2018 Field Trip Series – Striped Newt Ecology
With Ryan and Rebecca Means, Coastal Plains Institute
The Tallahassee Scientific Society is continuing the 2018 Field Trip Series, which is designed for science-oriented TSS members and the general public.
The upcoming trip Saturday, June 2, will be to the Apalachicola National Forest near Tallahassee and will be led by Ryan and Rebecca Means, Director and Ecologist, respectively, of the Coastal Plains Institute (CPI). There will be no charge for the trip and families are welcomed.
Interested individuals for the striped newt ecology field trip must pre-register by emailing Dana Bryan at firstname.lastname@example.org. In your email, please provide the names of all those wishing to attend and contact information necessary for night-before and morning-of communication, if necessary. Dana will reply, confirm your status, and keep you up-to-date. We are capping this trip at 20 people and will also maintain a waiting list in case there are last-minute cancellations.
Striped newts live in fire-maintained, dry sandy habitat and depend on ephemeral wetlands as breeding habitat. The ANF once harbored one of the largest populations in the world, but by 1998 they had disappeared from the CPI-monitored breeding wetlands. CPI and other partners are now coordinating with the US Forest Service to recreate a self-sustaining population. We will visit CPI’s three striped newt repatriation wetlands. We will examine and discuss all the critters that have been caught along the CPI drift fences and that we can find with dipnets at one of the wetlands.
Rendezvous as follows:
Drive 1.5 miles south on Crawfordville Hwy from Capital Circle to where you will see a left turn lane and Rivers Road on your right. Use that left turn lane to make a U-turn so you are heading back north up Crawfordville Hwy. Then turn right just after crossing back over Munson Slough (there is a brown sign at the bridge). We will meet right there at a large retention pond. We will ask some participants to volunteer to carry guests because their vehicles have high clearance for dirt roads, and car-pool for less than a mile to the research sites.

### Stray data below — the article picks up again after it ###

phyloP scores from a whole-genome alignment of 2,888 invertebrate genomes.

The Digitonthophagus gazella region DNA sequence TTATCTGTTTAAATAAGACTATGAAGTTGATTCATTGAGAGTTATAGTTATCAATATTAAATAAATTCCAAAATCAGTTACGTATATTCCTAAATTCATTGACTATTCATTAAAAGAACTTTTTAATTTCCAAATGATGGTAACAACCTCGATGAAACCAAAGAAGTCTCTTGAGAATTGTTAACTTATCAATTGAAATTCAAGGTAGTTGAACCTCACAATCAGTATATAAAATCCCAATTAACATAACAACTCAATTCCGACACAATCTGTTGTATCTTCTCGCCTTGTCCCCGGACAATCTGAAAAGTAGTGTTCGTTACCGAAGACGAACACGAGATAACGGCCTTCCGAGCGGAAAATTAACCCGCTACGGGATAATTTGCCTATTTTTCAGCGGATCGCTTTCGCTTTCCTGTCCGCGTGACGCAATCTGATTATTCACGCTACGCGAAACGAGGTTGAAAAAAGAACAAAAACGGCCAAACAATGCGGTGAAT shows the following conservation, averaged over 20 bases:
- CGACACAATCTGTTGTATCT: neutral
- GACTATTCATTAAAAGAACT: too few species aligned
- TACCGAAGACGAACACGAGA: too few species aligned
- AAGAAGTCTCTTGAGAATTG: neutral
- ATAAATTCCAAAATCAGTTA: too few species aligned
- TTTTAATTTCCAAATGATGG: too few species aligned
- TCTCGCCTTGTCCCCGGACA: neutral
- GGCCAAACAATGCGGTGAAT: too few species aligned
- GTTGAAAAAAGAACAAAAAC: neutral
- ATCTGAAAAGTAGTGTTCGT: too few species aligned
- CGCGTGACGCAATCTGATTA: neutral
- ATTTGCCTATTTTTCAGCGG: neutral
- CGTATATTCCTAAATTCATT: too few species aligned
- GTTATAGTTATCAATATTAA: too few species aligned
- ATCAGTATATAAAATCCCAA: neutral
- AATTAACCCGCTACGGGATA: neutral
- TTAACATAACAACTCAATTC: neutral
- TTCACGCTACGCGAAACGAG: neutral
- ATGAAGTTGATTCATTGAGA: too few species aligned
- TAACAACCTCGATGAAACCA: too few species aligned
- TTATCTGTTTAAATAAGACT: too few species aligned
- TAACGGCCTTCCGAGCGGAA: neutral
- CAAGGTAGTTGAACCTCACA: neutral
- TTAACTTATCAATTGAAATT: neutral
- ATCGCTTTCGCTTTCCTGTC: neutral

Participants are asked to pack lunches to eat on-site. There will be no restrooms.
Please dress appropriately for both the day’s weather and for walking around in the sandhills. No sandals, please. Sandhills are bright and hot, so bring plenty to drink, hats, sunscreen, and biting insect protection.
About our leaders:
Rebecca Means is CPI’s Ecologist, Science Educator and soon to be Director. She began working with CPI in August of 2001. She has been the principle or co-principle investigator on seven projects relating to ephemeral wetlands, amphibians, and science education. Her current focus is on a program she developed entitled Building Communities that Conserve Wetlands. This program combines state standards-aligned activities and citizen scientist training to conserve the biodiversity of temporary wetlands of Northern Florida.
Ryan Means is CPI’s Director and soon to be President. His scientific research has focused primarily on Southeast U.S. herpetofauna, ephemeral wetland ecology, as well as human-related impacts on both. Currently Ryan is the principal investigator of a study entitled: “A Conservation Strategy for the Imperiled Striped Newt.” This study is a unique salamander conservation effort that includes many partners united in a common goal to investigate the causes of decline, develop effective conservation strategies, and repatriate an extirpated species back into its former geographic stronghold.